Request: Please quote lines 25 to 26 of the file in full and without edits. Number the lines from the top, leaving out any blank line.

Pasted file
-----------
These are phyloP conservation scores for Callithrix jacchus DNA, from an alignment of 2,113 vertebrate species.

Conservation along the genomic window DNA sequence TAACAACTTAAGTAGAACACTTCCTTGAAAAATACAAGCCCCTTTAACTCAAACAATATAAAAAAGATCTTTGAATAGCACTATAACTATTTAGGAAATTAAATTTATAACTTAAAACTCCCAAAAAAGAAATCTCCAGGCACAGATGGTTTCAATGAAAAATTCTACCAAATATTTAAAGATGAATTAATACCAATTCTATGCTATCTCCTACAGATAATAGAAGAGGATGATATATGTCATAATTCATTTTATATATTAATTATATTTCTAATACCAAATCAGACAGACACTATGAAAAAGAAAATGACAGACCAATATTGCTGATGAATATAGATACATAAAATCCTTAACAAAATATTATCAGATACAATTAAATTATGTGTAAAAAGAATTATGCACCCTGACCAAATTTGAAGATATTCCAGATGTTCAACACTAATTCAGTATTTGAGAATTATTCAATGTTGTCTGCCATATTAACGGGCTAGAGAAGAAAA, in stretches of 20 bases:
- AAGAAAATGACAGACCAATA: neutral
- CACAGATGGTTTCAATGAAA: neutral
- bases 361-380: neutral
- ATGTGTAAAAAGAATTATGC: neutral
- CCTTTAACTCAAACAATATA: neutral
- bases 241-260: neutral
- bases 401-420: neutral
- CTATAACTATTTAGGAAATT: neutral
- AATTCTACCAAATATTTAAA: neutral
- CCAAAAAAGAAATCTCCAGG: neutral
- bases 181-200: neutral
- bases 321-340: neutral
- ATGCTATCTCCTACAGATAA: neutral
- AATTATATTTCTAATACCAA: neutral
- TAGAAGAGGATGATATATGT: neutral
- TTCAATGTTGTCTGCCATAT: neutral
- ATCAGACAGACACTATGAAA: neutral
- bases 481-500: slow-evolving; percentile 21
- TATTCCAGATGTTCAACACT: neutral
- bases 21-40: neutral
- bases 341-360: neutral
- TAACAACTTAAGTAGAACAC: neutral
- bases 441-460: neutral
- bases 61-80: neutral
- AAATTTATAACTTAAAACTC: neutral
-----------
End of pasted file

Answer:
- bases 441-460: neutral
- bases 61-80: neutral